Matchbox 1/72 P-12E

KIT #: PK-3
PRICE: I paid $3.00
DECALS: Two options
REVIEWER: Scott Van Aken


P-12s were flown by the 17th Pursuit Group (34th, 73rd, and 95th Pursuit Squadrons) at March Field, California, and the 20th Pursuit Group (55th, 77th and 79th Pursuit Squadrons) at Barksdale Field, Louisiana. Older P-12s were used by groups overseas: the 4th Composite Group (3rd Pursuit Squadron) in the Philippines, the 16th Pursuit Group (24th, 29th, 74th, and 79th Pursuit Squadrons) in the Canal Zone, and the 18th Pursuit Group (6th and 19th Pursuit Squadrons) in Hawaii.

The P-12 remained in service with first-line pursuit groups until replaced by Boeing P-26s in 19341935. Survivors were relegated to training duties until 1941, when most were grounded and assigned to mechanic's schools. A total of 110 P-12Es were built.


Back when Matchbox was a going concern, they, along with Frog were one of my favorite model companies. Not particularly because of their subjects, but because they offered multiple markings options, sometimes with what I then thought were 'exotic' air arms. Matchbox kits had an edge on Frog in that their kits were generally very easy to build. The engineering was such that parts lined up and while sometimes the bits were a touch flimsy (the Mirage III landing gear come to mind), they were generally quite rugged.

The P-12 was the third kit produced by Matchbox after the Hawker Fury and Supermarine Spitfire. The company went on to produce a number of most welcome 1930's biplanes, some of which have never been reproduced by other companies.

Typical of their kits, this one is in multiple colored plastic with generally, the fuselage bits in brown and the wings in yellow. This is, of course, to help in painting. The P-12 has no real cockpit as one is supposed to firmly plant the pilot into the L shaped seat and that fills the cockpit opening. There is a nicely molded engine and a two piece cowling to go around it.

The flying surfaces are a single mold with the usual 'hills and valleys' wing fabric. The tail sections were corrugated metal aside from the flight control surfaces. The lower and upper wing are a single piece. Both of these items have a gian sink mark in them. The lower one will be covered up and you are not supposed to look at the underside of the upper wing so many will want to break out the filler for this one.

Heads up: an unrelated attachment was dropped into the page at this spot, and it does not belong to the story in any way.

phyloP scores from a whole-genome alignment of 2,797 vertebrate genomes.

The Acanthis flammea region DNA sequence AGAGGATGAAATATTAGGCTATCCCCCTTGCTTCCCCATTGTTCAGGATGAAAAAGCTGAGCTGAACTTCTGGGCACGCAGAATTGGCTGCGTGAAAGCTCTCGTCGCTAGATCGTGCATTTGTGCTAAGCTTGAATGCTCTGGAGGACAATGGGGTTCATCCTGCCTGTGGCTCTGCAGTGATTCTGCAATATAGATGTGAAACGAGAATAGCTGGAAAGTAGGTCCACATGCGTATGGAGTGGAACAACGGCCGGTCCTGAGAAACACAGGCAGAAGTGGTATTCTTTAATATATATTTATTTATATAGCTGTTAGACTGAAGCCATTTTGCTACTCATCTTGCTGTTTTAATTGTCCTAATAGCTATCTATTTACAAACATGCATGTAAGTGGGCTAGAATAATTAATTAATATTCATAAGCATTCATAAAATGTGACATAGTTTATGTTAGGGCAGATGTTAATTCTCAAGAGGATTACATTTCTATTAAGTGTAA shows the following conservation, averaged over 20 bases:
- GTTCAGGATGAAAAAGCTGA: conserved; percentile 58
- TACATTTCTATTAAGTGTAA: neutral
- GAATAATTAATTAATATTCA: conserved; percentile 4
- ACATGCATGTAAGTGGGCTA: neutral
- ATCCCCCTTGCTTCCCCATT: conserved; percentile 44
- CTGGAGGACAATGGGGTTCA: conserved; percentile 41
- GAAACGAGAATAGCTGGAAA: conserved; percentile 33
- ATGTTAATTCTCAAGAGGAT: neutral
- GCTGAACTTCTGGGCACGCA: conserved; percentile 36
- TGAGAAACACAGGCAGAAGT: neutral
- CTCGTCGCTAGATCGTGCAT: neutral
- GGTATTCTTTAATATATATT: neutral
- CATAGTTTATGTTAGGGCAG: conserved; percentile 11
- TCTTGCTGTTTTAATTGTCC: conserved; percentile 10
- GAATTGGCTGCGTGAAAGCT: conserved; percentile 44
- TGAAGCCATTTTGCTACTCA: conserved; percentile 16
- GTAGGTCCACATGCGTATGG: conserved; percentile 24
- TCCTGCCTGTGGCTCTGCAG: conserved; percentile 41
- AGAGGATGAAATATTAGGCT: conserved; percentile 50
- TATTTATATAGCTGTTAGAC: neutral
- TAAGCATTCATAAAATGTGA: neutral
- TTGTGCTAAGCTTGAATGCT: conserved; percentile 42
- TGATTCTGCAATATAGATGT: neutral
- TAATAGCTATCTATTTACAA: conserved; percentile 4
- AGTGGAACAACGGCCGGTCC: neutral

Landing gear legs, interplane struts and wing struts are nice and beefy with the interplane struts fitting snugly into the upper fuselage. About the only 'options', which aren't optional as the holes are already drilled for them, are a pair of light bombs and racks for the underside of the wing and a long range fuel tank for the fuselage center section. There is also a somewhat thick windscreen.

Instructions are the usual fold out type used by Matchbox on their series 1 kits. All the color information is provided on the ends of the box bottom. There are markings for two planes, both with OD fuselage and yellow flight surfaces. One is from the 95th Attack Squadron based at March AFB and the other is with the 27th Pursuit Squadron. The decal sheet does not include all the various stripes and flashes, those needing painted in place, but does include the rudder stripes for both options and the upper wing chevron for the 27th PS aircraft. No rigging diagram is provided, but you can figure out what is what from the nicely done box art.  The decals are probably useless after all these years, but Starfighter Decals has produced several sheets for this kit so you have a lot of options.

Your editor built this kit back when dinosaurs ruled the earth and it still looks nice after over 30 years on various shelves.

So it isn't a new kit and it isn't up to modern standards. So what. The kit is accurate, if lacking in tiny detail parts, it is easy to build and it is not difficult to find. It is also relatively inexpensive so when you do find it, you won't have to take out a bank loan to buy it. If you find one, pick it up and spend some quality time building what is still a very nice little kit.


Copyright October 2015

My thanks to me for the preview kit.

If you would like your product reviewed fairly and fairly quickly, please contact the editor or see other details in the Note to Contributors.

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